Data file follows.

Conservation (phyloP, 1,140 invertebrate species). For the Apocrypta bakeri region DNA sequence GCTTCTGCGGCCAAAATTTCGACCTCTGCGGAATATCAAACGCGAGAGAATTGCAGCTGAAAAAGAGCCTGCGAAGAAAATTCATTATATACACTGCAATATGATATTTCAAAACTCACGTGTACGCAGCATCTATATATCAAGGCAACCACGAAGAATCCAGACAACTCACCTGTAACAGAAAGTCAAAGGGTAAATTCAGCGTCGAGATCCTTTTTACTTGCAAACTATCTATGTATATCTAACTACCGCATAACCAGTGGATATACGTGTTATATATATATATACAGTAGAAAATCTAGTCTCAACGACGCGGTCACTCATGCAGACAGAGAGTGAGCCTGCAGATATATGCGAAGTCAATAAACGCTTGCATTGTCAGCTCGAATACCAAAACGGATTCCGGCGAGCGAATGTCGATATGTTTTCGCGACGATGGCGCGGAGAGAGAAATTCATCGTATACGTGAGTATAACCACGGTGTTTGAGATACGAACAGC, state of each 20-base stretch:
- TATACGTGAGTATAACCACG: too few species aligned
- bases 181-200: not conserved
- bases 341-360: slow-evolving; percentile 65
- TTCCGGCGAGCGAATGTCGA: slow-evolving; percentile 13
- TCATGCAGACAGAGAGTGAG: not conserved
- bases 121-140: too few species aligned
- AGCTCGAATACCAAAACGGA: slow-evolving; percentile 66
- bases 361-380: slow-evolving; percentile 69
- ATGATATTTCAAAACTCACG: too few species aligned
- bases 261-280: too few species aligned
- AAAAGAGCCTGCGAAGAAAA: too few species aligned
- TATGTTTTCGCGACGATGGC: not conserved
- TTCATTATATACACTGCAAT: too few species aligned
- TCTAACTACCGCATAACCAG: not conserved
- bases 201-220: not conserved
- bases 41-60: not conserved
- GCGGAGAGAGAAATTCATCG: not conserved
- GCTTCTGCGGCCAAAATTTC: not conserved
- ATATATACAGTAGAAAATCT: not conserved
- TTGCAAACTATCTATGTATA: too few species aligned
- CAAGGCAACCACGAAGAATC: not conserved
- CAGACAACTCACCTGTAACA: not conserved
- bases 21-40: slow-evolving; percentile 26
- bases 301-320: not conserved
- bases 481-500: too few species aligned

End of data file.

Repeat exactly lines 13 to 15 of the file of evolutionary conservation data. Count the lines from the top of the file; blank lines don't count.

- TATGTTTTCGCGACGATGGC: not conserved
- TTCATTATATACACTGCAAT: too few species aligned
- TCTAACTACCGCATAACCAG: not conserved